If you listened to last week’s episode, Coronavirus & Your Money, you heard all about what NOT to do during a crisis. And while your investments are likely down, so too are mortgage rates. I have heard from people who are getting quoted on refinances at remarkably low rates and a lot of people are wondering, “should I refinance my mortgage?” Don’t miss today’s MoneyWise segment where I answer that question and share my best advice!
Resources and Related Profit Boss® Content
- Laura’s Website
- What Luke Perry Teaches Us About Estate Planning
- 10 Reasons to Get Your Will Done Today
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Hilary Hendershott: I'm Hilary Hendershott, your host, and this is The Retirement Years on Profit Boss Radio, Episode 159.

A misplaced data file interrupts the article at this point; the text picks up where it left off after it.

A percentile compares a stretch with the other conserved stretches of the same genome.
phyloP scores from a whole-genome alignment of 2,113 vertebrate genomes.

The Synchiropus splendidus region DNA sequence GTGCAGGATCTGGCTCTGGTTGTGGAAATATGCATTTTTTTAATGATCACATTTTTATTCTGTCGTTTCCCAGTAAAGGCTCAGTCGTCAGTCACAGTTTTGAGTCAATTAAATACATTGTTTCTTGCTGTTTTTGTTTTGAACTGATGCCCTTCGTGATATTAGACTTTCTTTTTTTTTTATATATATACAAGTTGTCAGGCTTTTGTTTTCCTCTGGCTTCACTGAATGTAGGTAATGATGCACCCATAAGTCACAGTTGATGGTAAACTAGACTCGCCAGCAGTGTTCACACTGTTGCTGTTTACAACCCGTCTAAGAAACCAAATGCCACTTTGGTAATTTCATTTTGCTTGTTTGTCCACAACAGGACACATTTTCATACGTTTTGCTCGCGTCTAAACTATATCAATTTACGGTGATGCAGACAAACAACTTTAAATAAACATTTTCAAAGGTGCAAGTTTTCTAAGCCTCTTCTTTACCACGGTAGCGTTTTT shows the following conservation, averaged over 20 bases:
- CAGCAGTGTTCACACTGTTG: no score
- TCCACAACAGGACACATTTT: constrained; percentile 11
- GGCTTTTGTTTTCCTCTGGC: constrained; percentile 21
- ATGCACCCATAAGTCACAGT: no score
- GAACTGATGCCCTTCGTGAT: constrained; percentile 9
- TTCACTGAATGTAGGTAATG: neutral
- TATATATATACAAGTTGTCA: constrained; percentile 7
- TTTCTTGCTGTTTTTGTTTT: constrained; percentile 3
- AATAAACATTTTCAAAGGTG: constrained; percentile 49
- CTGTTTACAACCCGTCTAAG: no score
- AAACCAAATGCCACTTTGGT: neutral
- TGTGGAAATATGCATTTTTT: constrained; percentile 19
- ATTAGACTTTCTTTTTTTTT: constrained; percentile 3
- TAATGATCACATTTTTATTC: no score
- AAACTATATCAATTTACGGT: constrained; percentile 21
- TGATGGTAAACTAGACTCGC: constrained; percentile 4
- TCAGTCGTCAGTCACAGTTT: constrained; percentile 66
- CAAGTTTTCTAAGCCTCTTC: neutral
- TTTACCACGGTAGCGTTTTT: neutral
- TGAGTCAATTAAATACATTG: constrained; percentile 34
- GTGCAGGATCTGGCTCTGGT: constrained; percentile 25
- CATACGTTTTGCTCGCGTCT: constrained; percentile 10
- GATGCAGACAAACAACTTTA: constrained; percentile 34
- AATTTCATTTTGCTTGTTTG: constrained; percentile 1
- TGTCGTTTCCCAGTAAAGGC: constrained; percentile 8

The Retirement Years on Profit Boss Radio is your weekly wealth building and retirement mastermind. Profit Boss is also a movement for women who want to reach their full wealth potential and be financially free. Let me be your guide as you defy the odds, take control of your money, grow your wealth and retire well. Do you want the secrets of wealth and retirement to be yours? This is the place. I'm Hilary Hendershott. I'm a certified financial planner running a leading advisory firm for women and couples and I'm sharing with you real stories from real life and real people who are making it happen. Forget Wall Street. You ready? Let's do this.